Here in America, the day is called Memorial Day. The practice sprang up after the end of the (un)Civil War. Exactly where and when is disputed. Columbus, Georgia; Vicksburg, Mississippi; Lynchburg, Virginia; Boalsburg, Pennsylvania; and Charleston, South Carolina claim to be the birth place of the event.
In 1967, President Johnson issued a resolution officially naming Waterloo, N.Y., as “the birthplace of Memorial Day.”
Memorial Day is a holiday without meaning for some. For others, it is pregnant with memories of people and the principles they died to perpetuate. It is appropriate that our nation should pause and pay tribute to those who paid all for us.
Memorials have been used through the ages to keep alive the memories of people, places and events. In antiquity, the Jews set aside days to commemorate the deliverance of their ancestors from Egyptian slavery. In establishing the Passover, it was said, “This day shall be to you a memorial ...” (Exodus 12: 14).
They established a memorial to the meaningful moment they entered the land of promise. Upon crossing the Jordan, Joshua had a stone memorial established that those to come after them might ask their meaning and be told the story of their triumph.
Our predecessors knew of the expediency of our nation remembering, relishing and returning to virtues and values. Memorial Day was intended to be a day when our nation pauses to pay tribute to those who died in service to our country. Most persons have forgotten the purpose and simply enjoy a day off. Rudyard Kipling said, “Lord of host, be with us yet, lest we forget, lest we forget.”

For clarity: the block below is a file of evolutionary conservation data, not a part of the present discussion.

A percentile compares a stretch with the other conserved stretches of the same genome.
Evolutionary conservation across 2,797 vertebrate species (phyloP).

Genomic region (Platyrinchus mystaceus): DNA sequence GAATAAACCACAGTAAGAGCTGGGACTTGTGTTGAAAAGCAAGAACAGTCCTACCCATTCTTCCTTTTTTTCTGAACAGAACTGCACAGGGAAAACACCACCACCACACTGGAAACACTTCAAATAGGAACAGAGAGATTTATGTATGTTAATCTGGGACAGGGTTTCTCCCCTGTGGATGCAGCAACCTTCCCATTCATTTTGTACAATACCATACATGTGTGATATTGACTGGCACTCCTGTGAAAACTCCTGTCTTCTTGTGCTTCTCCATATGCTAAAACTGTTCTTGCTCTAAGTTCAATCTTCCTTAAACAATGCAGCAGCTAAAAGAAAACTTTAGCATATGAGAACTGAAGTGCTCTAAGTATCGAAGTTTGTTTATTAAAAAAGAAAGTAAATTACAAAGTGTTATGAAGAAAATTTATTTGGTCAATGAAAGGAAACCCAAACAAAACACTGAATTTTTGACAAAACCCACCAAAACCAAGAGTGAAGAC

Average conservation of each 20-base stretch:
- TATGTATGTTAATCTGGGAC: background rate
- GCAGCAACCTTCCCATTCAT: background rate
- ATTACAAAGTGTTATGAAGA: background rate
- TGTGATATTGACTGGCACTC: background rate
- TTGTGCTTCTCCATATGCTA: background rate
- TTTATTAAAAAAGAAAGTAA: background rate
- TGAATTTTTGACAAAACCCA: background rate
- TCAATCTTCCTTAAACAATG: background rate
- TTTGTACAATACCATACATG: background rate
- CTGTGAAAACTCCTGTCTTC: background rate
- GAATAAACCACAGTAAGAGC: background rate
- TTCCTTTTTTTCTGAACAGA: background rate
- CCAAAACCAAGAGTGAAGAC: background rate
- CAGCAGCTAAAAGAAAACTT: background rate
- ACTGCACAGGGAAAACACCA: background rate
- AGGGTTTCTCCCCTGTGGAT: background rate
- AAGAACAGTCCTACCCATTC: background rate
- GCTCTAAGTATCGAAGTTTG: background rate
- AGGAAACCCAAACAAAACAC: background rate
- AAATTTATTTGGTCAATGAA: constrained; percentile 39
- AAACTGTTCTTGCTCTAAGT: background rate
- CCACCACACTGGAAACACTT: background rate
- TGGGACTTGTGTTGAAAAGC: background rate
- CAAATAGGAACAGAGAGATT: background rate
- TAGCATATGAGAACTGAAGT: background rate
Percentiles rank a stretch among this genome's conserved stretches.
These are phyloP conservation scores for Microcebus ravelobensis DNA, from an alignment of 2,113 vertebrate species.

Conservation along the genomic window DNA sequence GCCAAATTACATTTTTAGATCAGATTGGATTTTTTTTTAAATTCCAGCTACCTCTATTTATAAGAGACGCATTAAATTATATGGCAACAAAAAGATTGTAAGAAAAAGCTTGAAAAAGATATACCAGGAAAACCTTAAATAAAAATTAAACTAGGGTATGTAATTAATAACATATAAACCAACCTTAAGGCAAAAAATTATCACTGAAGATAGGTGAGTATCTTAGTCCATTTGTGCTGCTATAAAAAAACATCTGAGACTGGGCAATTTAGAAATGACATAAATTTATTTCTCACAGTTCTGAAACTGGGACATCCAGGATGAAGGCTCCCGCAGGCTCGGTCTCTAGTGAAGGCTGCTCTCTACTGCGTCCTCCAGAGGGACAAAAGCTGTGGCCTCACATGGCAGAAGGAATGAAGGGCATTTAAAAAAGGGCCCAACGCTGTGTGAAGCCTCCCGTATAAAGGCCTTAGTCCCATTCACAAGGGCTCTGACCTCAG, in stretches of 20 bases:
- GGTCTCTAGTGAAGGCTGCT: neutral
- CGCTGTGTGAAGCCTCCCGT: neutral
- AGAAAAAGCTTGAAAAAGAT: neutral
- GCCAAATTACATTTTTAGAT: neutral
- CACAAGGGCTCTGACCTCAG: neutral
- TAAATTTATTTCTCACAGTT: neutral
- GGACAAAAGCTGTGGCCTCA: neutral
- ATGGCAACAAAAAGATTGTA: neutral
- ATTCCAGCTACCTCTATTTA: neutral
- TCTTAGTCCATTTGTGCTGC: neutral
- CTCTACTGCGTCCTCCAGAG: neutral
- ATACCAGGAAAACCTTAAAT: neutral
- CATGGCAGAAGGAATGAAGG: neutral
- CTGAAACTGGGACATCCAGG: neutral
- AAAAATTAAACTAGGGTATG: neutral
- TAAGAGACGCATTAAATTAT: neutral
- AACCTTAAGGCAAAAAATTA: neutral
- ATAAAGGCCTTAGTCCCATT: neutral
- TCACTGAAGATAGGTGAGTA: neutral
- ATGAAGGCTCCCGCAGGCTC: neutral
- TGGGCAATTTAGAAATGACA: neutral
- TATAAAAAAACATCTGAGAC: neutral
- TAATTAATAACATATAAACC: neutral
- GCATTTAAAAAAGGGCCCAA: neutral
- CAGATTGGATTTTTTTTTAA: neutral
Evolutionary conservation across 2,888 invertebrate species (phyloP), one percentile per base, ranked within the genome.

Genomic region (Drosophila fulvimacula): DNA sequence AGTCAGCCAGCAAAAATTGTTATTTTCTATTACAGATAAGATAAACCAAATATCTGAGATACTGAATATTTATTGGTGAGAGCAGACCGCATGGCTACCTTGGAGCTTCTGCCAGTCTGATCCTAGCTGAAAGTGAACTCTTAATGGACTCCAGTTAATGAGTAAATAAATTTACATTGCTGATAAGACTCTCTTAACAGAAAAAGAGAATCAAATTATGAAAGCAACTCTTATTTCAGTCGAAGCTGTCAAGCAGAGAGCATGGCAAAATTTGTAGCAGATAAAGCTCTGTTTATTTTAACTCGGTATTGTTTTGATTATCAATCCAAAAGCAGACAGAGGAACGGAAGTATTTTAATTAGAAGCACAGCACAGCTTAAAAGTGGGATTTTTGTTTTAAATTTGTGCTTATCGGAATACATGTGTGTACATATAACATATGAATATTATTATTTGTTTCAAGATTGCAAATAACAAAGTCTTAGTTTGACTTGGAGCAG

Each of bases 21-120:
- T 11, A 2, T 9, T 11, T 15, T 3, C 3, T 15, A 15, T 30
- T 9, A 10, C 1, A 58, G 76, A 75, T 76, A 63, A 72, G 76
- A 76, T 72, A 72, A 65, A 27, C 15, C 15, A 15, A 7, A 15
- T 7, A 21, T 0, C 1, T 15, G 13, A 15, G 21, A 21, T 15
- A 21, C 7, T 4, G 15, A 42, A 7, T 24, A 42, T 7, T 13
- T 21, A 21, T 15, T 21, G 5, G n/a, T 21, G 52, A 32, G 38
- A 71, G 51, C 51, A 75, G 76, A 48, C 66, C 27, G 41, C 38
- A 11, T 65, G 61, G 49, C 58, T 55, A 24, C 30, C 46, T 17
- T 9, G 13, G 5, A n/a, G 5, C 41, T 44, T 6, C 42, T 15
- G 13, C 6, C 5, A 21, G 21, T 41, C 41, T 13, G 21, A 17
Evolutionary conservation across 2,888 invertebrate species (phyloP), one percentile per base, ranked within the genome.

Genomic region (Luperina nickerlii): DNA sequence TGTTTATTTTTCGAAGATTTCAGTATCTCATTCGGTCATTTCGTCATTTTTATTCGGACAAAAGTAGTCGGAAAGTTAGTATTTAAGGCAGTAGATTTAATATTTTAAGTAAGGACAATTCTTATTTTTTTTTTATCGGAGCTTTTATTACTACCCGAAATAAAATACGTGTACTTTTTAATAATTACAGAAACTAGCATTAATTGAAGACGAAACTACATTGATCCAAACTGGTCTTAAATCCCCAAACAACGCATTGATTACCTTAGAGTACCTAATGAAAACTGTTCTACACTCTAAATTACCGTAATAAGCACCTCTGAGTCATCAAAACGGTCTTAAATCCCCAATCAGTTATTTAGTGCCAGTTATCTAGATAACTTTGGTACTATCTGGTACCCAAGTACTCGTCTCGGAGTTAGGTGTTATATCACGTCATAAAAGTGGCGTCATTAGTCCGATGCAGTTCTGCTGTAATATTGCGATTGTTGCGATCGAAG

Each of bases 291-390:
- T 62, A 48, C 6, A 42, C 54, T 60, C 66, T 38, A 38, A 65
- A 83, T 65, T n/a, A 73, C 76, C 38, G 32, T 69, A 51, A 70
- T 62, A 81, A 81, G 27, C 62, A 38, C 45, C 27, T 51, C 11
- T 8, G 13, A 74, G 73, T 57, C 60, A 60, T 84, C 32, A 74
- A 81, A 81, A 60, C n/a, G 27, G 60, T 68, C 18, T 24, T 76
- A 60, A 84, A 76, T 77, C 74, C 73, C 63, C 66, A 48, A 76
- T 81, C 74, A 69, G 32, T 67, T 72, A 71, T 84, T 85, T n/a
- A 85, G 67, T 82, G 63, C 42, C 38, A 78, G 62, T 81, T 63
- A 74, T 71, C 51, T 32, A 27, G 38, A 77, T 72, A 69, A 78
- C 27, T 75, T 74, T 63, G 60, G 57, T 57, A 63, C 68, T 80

It is fitting our nation should pause to remember the countless sons and daughters who at great sacrifice served our country. Consider the score of those who paid the ultimate price in our wars.
French and Indian War: 2,789
War of 1812: 2,260
Revolutionary War: 25,324
Civil War: 498,334
Spanish American War: 2,446
World War I: 116,710
World War II: 407,376
Korean War: 54,546
Vietnam War: 58,098
Persian Gulf War: 146
Iraq War: 4,486
Not only is it appropriate to remember the people who died to preserve our nation, but also the principles they died to preserve.
Distinguished historian Arnold Toynbee wrote of 19 great civilizations that have existed. Observing spiritual currents running through civilizations, he concluded “no major nation has been murdered. They have committed suicide. They forgot the true purpose of the being, and rotted on the inside.”
You can’t forget something you never knew any more than you can go back some place you have never been. Recent generations in America have been reared without knowing most of the good part of our national heritage.
It is nearly impossible to find a public school textbook with a positive reference to God or the Bible. So, bereft of our early history, few youth know who said, “Give me liberty, or give me death.” Churches have failed in their role as educational institutions to the point it is estimated 75 percent of today’s youth have no Christian memory. These are signs of national suicidal tendencies.
“Lord of host, be with us yet, lest we forget, lest we forget.”
The Rev. Dr. Nelson Price is pastor emeritus of Roswell Street Baptist Church in Marietta.